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Stark similarities between Jonathan Creswell and Jimmy Savile

Is an Operation Yewtree equivalent required into Creswell, the equestrian industry and those who 'looked the other way'?

Jonathan Creswell and Katie Simpson

With the legal proceedings into the murder of Tynan woman Katie Simpson at the hands of a violent and sexually abusive offender now concluded, the questions around the mishandling of the case are mounting.

While the focus has largely been on the PSNI errors and delay in launching a murder inquiry, there are other factors to consider – namely the ease at with Jonathan Creswell was able to frequently abuse young woman and the equestrian industry which, in many sectors, appeared not to be concerned by his conduct or looked the other way.

Creswell is believed to have throttled twenty-one-year-old Katie in a jealous rage, having discovered she had spent the night with a man.

In sentencing, the co-accused women who covered up aspects and carried out acts to deflect from the fact he had beaten Katie, Judge Neil Rafferty noted: “Many witnessed Creswell’s verbally abusive and frankly vile comments to Katie, usually in a context of sexualised language. Creswell was a skilled and predatory abuser who simply viewed women to be used and abused for his own ends.”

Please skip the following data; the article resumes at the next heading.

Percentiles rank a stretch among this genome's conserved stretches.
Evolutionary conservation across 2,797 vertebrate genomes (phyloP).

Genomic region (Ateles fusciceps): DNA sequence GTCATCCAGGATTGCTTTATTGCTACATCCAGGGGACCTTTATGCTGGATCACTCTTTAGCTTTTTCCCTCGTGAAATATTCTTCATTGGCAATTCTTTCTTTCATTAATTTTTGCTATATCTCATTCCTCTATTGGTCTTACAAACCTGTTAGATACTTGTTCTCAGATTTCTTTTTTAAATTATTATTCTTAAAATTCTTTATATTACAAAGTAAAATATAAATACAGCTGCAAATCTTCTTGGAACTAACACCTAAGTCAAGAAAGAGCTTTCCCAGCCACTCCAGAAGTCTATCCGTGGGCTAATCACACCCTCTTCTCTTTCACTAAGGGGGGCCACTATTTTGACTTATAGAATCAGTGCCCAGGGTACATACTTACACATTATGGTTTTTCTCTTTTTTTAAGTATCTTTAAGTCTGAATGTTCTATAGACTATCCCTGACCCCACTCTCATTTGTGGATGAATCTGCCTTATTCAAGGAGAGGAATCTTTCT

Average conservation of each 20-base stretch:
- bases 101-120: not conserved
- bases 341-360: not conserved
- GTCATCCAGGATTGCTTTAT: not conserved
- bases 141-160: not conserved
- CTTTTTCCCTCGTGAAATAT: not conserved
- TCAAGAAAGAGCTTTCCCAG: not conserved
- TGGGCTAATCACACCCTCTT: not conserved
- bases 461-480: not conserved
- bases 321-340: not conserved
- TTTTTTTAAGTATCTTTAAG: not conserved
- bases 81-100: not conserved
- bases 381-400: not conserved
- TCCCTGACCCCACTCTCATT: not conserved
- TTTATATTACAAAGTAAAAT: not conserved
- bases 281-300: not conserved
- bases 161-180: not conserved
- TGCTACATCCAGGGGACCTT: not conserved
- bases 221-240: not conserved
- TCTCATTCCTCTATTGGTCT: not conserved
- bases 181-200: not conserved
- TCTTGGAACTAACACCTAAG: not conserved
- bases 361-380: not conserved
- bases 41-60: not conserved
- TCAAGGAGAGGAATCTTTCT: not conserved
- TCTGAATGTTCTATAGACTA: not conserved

Despite being in a longterm relationship with Katie’s sister, Christina ‘Nina’ Simpson, mother of his two children, Creswell was in relationships with multiple women.

It is believed he sexually, physically, emotionally and latterly financially abused Katie from she was around 10, having encountered her through his relationship with Christina.

At that time he had just been released from a prison sentence for beating and terrorising his former partner, Abi Lyle, who bravely reported him to police – a move which later saw her almost ostracised from the equestrian community in Ireland.

Creswell was seen as the wronged man and his female acolytes were the first to criticise Abi, and along with others, threw a welcome home party for him on release – notably attended by the equestrian great and good.

Instead of learning from his experience, Creswell reverted to form almost immediately.

He was by now in a relationship with Christina, who supported him throughout the trial, as did his co-accused Jill Robinson, who was a former partner.

Add to this, another co-accused, Hayley Robb, had begun what became a 10-year relationship with Creswell, which continued right up to his arrest.

She too disclosed physical, emotional and financial abuse.

When Katie was murdered, Creswell was living with Christina, their children, Katie, and the third co-accused Rose de Montmorency-Wright, and in a relationship with Hayley Robb.

As the murder case crawled through the justice system, more women were coming forward reporting similar abuse.

Some spoke out while Creswell was briefly remanded in custody, such was their fear of reprisals – something of a common theme among the stark realisation of an equestrian industry backdrop.

While there is no issue in what consenting adults do, that is caveated by such activity causing no harm.

Creswell, however, was causing harm, breaking the law and it’s now clear, was sexually dangerous toward young girls, but it appears this was accepted, or overlooked, by some within the equestrian industry.

An obvious parallel is now emerging, sparking the question – was Creswell’s role in the equestrian industry, the equivalent of Jimmy Savile’s in the entertainment industry?

The comparisons are stark.